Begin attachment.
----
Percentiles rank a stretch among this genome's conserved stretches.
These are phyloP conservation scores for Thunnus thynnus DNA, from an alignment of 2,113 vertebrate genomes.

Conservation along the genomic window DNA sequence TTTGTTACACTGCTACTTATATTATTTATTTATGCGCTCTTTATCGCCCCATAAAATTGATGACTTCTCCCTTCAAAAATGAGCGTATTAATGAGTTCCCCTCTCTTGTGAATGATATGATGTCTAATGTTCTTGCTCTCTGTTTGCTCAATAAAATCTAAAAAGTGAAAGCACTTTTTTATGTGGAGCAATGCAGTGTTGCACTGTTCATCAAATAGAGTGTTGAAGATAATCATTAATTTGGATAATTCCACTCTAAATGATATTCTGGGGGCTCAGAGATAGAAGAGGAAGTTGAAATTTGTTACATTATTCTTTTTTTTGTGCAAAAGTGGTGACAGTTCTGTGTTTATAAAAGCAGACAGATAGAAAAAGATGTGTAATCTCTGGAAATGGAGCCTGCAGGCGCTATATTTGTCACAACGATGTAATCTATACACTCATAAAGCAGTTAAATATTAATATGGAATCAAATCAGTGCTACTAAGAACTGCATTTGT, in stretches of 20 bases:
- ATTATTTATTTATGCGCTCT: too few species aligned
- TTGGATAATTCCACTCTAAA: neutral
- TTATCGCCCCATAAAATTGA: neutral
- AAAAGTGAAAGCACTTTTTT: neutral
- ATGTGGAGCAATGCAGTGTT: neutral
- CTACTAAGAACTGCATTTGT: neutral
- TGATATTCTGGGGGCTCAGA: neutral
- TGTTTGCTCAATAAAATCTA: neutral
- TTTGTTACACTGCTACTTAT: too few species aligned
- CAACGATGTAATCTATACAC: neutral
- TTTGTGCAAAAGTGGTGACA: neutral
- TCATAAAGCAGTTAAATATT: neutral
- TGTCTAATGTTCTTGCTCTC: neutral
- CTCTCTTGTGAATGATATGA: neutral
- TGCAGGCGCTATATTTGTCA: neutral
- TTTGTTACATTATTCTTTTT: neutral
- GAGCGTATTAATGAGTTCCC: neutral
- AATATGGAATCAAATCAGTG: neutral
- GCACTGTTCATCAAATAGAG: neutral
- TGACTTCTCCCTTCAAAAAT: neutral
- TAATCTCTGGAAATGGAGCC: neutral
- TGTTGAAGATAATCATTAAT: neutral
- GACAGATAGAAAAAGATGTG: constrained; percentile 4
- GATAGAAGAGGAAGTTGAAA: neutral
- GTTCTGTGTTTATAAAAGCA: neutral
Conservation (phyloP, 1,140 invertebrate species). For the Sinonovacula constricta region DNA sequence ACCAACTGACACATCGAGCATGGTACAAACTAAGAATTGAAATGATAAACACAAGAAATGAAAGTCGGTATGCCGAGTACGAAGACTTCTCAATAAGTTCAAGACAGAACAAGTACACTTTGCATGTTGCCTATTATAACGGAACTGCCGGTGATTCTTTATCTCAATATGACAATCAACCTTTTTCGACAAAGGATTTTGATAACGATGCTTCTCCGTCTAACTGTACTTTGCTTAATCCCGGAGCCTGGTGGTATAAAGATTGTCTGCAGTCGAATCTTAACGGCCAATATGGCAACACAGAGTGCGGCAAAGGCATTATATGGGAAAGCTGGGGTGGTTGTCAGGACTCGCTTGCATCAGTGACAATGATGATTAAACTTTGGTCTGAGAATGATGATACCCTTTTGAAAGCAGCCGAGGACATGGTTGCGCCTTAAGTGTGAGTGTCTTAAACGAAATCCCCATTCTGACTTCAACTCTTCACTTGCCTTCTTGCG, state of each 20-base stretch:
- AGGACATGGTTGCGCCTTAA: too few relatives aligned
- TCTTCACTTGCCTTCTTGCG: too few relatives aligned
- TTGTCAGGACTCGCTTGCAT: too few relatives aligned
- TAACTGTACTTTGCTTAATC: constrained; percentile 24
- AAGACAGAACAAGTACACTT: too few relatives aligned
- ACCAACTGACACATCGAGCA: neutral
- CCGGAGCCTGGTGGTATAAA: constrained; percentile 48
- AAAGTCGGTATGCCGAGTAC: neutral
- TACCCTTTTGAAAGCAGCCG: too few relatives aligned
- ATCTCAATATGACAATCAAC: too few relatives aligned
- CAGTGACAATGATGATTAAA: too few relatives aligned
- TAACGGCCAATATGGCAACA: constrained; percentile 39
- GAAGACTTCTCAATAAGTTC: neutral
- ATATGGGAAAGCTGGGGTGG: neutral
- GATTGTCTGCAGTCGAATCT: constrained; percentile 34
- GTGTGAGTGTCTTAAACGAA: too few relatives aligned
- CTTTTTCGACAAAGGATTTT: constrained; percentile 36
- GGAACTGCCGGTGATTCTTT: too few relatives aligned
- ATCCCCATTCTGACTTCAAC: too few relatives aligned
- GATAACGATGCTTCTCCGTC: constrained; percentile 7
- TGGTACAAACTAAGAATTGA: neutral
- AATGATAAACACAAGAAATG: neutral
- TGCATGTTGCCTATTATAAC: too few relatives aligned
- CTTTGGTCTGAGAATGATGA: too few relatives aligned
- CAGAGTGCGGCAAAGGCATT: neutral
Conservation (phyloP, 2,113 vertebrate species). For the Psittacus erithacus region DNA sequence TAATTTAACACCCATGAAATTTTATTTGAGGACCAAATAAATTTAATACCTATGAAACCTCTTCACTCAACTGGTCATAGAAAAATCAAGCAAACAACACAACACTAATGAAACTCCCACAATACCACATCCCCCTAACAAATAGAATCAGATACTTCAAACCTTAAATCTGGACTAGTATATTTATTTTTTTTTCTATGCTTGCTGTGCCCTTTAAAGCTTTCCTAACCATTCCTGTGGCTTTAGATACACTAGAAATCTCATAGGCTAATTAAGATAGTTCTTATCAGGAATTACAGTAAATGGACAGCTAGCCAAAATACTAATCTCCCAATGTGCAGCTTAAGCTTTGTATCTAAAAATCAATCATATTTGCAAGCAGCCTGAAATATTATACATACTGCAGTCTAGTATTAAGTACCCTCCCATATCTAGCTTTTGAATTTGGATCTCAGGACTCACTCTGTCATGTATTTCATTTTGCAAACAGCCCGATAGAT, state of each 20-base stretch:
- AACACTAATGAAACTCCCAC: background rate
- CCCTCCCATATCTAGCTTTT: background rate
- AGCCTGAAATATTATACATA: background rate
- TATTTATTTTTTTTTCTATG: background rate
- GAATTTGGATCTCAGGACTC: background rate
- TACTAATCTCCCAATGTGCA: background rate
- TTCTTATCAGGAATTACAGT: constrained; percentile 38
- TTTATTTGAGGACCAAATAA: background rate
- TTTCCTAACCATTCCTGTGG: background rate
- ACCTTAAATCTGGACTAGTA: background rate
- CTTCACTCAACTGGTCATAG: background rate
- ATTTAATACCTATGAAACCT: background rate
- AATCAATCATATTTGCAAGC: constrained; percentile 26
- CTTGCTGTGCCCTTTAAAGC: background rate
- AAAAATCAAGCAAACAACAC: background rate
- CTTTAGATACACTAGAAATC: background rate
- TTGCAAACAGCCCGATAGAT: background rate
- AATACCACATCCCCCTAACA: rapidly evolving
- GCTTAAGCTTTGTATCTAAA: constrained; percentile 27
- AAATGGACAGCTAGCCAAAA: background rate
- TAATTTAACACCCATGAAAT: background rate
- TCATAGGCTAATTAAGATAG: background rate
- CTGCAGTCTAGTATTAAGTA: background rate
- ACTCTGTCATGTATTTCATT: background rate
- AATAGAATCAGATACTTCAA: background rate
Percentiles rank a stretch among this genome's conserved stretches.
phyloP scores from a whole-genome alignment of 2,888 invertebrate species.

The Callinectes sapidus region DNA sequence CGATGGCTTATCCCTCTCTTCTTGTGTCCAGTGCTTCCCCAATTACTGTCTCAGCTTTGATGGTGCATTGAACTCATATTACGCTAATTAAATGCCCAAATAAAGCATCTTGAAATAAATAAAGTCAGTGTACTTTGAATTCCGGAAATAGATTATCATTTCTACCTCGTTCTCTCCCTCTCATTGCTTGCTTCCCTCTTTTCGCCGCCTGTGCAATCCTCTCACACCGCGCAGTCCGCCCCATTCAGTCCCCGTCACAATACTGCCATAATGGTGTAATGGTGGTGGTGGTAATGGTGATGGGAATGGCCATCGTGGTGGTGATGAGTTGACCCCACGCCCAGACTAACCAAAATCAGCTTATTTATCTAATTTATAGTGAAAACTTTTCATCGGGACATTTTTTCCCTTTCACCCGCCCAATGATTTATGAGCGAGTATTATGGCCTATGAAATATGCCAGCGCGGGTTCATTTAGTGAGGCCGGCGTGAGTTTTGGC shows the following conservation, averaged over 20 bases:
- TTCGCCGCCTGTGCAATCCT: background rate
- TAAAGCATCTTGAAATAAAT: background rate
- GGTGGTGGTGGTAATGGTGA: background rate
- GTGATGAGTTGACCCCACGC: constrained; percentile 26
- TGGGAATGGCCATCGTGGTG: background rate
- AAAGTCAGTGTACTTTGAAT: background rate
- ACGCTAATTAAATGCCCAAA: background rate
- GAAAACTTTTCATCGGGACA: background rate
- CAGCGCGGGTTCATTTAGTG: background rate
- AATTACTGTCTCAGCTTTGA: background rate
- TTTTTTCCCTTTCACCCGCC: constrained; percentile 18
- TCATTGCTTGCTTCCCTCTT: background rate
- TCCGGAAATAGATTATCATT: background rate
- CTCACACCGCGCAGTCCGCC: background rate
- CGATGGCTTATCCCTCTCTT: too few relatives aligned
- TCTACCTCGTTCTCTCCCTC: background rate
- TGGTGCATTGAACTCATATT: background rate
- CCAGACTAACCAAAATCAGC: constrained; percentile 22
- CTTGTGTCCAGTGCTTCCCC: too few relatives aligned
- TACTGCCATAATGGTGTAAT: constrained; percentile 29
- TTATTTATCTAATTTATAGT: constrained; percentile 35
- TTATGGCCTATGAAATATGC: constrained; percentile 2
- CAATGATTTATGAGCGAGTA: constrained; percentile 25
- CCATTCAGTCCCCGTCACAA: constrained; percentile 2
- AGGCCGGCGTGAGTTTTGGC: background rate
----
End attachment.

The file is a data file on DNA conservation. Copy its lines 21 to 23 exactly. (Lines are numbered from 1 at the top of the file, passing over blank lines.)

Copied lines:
- AATATGGAATCAAATCAGTG: neutral
- GCACTGTTCATCAAATAGAG: neutral
- TGACTTCTCCCTTCAAAAAT: neutral